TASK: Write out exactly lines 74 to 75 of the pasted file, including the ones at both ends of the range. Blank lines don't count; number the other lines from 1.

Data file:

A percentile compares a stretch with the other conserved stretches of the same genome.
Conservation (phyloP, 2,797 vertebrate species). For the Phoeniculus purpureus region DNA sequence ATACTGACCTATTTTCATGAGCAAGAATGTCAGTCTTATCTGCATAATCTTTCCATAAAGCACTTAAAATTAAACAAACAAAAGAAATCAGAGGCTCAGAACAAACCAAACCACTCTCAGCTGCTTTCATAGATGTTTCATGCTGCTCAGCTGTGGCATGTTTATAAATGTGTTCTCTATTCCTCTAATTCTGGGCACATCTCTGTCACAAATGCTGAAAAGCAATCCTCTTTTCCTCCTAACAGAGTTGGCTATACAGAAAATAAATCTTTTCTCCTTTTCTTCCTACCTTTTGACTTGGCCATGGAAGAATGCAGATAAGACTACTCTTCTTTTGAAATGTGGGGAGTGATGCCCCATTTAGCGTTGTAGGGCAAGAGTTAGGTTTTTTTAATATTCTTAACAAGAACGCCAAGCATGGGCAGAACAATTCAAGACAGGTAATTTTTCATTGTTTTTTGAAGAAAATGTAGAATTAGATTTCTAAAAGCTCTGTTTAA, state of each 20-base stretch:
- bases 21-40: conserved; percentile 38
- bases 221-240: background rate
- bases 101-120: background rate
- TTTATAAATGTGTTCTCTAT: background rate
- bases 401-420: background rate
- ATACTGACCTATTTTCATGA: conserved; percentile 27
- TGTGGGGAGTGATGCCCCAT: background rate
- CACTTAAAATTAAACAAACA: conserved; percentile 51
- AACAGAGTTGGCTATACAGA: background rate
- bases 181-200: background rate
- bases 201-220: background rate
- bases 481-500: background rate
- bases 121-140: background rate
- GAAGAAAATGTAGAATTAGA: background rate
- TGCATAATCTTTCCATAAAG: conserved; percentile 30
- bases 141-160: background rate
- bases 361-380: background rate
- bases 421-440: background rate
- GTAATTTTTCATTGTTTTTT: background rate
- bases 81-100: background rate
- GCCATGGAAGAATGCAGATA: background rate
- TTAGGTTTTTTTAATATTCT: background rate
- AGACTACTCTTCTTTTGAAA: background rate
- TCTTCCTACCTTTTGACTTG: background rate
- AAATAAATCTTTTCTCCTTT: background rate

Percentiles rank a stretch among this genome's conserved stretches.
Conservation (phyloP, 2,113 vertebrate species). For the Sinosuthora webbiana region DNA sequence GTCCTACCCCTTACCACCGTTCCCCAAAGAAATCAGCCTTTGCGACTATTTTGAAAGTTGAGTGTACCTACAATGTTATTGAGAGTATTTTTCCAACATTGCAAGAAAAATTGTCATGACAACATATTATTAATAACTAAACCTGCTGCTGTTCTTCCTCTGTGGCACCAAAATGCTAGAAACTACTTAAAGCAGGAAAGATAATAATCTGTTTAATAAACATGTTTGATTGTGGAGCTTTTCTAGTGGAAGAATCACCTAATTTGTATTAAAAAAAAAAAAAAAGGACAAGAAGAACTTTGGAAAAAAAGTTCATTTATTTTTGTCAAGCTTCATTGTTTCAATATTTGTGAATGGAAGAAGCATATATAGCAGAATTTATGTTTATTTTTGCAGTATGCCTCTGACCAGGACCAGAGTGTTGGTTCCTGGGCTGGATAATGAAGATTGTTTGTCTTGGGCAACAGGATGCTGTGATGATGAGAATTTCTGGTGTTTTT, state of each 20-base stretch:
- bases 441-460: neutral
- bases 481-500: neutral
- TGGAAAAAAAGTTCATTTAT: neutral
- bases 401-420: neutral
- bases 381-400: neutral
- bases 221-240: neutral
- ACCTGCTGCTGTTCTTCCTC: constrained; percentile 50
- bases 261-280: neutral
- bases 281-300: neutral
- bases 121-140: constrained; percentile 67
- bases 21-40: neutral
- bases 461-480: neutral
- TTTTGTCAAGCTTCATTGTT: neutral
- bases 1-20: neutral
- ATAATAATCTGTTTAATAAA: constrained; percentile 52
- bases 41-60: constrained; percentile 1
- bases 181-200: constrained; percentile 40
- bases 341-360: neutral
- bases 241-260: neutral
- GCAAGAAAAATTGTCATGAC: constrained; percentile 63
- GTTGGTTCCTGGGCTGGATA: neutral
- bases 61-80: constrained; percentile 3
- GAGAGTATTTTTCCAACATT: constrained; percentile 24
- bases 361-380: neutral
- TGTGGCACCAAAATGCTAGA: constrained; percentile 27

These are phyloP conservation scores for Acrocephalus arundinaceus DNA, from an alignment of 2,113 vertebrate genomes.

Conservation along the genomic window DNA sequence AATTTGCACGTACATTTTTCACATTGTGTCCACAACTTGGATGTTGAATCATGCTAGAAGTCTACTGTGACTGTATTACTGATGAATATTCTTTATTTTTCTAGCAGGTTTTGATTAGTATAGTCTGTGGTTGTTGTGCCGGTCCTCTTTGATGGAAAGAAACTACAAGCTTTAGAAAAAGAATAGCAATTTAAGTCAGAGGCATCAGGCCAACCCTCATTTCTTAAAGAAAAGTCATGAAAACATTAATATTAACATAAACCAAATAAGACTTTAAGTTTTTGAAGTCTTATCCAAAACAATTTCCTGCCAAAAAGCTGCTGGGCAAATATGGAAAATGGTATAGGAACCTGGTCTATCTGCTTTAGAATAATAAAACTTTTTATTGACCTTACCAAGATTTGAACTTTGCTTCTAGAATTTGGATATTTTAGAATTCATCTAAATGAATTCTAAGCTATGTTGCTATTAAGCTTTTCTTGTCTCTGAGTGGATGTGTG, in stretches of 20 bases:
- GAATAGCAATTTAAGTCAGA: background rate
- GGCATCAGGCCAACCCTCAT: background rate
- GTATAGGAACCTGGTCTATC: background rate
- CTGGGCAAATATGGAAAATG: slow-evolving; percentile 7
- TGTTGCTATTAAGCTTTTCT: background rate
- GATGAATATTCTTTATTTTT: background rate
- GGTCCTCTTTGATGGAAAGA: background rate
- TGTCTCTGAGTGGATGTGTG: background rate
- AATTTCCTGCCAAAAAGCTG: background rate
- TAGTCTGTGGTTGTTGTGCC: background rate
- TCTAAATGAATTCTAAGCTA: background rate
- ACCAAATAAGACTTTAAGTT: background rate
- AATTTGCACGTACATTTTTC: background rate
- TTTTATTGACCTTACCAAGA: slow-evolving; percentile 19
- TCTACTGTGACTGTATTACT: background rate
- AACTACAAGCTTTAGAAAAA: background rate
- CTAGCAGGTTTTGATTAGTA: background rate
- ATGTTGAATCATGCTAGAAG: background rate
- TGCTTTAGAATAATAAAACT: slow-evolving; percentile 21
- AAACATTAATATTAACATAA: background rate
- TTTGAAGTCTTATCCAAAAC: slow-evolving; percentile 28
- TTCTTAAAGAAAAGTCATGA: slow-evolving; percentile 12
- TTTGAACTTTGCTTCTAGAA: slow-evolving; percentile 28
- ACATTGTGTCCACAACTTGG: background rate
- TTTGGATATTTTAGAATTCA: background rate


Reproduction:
- ATGTTGAATCATGCTAGAAG: background rate
- TGCTTTAGAATAATAAAACT: slow-evolving; percentile 21